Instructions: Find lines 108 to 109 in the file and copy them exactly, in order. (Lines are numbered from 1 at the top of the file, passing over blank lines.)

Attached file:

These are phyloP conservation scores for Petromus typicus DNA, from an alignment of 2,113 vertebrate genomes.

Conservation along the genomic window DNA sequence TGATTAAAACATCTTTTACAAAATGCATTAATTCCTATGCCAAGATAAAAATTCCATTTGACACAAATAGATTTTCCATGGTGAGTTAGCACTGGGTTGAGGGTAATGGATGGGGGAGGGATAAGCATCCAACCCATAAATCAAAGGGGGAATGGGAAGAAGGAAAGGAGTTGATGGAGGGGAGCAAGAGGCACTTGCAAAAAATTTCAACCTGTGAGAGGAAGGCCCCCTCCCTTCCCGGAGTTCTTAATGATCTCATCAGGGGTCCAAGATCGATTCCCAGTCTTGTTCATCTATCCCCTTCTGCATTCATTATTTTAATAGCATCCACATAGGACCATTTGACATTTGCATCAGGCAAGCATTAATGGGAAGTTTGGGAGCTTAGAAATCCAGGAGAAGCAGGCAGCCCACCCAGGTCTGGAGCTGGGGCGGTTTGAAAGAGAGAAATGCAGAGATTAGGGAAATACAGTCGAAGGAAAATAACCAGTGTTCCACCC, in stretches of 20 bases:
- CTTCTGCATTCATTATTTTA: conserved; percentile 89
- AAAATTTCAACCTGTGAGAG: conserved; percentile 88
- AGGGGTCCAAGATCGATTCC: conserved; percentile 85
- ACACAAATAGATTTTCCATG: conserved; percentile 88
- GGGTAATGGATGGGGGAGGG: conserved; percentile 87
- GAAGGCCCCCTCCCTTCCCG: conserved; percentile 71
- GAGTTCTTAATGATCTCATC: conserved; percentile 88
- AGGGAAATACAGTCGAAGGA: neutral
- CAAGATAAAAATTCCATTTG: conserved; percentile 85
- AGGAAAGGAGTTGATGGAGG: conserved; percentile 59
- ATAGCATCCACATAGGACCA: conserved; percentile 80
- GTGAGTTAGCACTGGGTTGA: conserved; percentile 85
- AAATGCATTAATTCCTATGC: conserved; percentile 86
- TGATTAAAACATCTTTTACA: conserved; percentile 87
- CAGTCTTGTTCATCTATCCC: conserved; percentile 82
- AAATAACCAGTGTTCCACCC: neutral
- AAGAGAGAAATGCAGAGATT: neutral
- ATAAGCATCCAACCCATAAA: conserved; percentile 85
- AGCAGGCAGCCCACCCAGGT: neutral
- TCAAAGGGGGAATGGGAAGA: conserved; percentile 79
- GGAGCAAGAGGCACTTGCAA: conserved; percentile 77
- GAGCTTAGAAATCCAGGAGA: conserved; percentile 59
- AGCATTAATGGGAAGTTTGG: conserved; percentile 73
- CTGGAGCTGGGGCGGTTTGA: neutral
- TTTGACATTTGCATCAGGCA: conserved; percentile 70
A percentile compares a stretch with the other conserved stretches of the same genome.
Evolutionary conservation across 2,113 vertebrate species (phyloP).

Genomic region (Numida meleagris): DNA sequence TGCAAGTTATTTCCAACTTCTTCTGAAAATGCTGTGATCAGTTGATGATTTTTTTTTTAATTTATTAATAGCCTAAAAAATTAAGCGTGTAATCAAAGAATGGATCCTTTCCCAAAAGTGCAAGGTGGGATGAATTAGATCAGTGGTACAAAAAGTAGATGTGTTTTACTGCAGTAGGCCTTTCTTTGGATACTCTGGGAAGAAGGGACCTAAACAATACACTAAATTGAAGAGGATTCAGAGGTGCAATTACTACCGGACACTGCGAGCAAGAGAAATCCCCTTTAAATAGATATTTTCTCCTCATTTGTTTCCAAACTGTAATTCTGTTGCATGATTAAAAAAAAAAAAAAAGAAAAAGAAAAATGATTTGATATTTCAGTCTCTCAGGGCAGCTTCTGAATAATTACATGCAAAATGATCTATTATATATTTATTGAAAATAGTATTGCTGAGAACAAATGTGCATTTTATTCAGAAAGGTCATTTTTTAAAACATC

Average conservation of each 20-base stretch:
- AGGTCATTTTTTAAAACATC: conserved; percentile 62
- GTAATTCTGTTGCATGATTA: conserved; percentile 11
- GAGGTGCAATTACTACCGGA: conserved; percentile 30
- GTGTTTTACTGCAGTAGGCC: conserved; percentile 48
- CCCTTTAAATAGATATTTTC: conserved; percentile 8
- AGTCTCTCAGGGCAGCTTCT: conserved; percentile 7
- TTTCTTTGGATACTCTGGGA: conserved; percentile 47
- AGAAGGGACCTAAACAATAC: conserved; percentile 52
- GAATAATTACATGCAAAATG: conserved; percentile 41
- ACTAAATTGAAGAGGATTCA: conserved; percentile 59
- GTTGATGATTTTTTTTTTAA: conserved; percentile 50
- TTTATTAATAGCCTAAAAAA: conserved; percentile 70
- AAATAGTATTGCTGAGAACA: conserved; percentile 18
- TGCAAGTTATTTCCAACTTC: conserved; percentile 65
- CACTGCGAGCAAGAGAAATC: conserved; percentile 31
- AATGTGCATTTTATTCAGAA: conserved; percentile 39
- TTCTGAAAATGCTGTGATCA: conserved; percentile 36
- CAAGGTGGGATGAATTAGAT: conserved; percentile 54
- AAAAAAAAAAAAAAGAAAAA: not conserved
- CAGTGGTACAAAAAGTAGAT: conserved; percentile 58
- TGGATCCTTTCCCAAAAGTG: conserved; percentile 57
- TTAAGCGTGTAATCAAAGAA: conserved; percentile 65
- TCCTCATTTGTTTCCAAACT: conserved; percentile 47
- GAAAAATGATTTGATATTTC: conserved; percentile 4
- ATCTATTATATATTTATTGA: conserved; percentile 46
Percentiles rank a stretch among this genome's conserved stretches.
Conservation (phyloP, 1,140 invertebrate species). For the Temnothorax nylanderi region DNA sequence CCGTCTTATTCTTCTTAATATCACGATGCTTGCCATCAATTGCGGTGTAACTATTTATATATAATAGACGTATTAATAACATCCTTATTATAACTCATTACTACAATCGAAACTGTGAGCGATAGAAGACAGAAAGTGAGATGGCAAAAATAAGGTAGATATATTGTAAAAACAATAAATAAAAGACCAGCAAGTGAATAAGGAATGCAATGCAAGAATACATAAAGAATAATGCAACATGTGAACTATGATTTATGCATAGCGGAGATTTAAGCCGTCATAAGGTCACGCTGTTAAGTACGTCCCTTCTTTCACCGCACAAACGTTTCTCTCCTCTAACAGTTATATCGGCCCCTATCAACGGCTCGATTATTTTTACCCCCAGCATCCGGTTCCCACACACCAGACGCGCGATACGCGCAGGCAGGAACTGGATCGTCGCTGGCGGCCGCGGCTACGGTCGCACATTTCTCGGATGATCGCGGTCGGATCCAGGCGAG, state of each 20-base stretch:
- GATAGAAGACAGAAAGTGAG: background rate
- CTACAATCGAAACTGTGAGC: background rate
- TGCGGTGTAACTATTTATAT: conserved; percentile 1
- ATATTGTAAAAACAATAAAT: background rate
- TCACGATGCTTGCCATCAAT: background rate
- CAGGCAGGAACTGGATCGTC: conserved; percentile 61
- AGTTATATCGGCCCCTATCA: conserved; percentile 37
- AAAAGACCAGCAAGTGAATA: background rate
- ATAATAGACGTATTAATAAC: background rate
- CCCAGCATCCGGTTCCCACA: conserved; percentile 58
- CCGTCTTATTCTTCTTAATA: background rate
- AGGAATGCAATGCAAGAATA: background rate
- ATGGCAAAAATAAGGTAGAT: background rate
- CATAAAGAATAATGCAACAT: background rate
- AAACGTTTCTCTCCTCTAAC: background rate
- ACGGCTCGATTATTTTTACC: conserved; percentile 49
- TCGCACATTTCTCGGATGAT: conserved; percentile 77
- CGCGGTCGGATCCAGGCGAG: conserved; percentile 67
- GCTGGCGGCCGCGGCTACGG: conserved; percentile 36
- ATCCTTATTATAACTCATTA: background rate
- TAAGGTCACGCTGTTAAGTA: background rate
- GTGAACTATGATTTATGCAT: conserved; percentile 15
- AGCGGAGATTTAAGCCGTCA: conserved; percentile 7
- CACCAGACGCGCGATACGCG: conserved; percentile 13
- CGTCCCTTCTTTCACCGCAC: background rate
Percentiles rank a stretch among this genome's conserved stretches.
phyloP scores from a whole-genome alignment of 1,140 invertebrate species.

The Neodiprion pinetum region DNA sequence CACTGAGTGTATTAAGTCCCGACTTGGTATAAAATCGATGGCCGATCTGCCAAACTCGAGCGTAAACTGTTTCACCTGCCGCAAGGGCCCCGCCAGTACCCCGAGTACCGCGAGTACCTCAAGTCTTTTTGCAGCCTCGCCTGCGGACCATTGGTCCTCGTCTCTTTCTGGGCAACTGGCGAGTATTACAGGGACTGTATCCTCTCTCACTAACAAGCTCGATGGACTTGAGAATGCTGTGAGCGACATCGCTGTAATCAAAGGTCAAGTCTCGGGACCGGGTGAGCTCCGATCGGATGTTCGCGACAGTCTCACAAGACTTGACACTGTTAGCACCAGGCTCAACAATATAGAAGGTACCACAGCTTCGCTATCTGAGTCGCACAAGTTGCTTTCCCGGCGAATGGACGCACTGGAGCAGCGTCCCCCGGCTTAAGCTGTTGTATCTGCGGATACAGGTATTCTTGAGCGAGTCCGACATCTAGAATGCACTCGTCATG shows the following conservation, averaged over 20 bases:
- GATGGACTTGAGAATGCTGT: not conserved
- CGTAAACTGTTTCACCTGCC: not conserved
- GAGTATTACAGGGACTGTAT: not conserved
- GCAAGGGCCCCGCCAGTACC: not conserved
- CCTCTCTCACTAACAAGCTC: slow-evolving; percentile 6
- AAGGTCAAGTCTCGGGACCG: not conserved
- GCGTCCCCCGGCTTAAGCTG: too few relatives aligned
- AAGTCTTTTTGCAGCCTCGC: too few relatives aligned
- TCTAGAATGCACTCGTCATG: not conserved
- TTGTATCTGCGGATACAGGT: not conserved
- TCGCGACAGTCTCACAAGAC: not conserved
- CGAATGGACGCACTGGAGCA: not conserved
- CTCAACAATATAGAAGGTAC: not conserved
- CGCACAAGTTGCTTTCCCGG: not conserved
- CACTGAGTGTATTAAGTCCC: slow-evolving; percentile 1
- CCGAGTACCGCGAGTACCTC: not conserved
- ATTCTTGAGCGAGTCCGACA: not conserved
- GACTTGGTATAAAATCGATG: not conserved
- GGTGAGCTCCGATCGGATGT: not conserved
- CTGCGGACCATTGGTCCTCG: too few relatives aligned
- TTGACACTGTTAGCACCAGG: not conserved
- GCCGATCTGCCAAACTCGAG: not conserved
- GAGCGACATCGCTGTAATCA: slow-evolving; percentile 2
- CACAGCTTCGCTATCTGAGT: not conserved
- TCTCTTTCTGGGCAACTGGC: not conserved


- GCCGATCTGCCAAACTCGAG: not conserved
- GAGCGACATCGCTGTAATCA: slow-evolving; percentile 2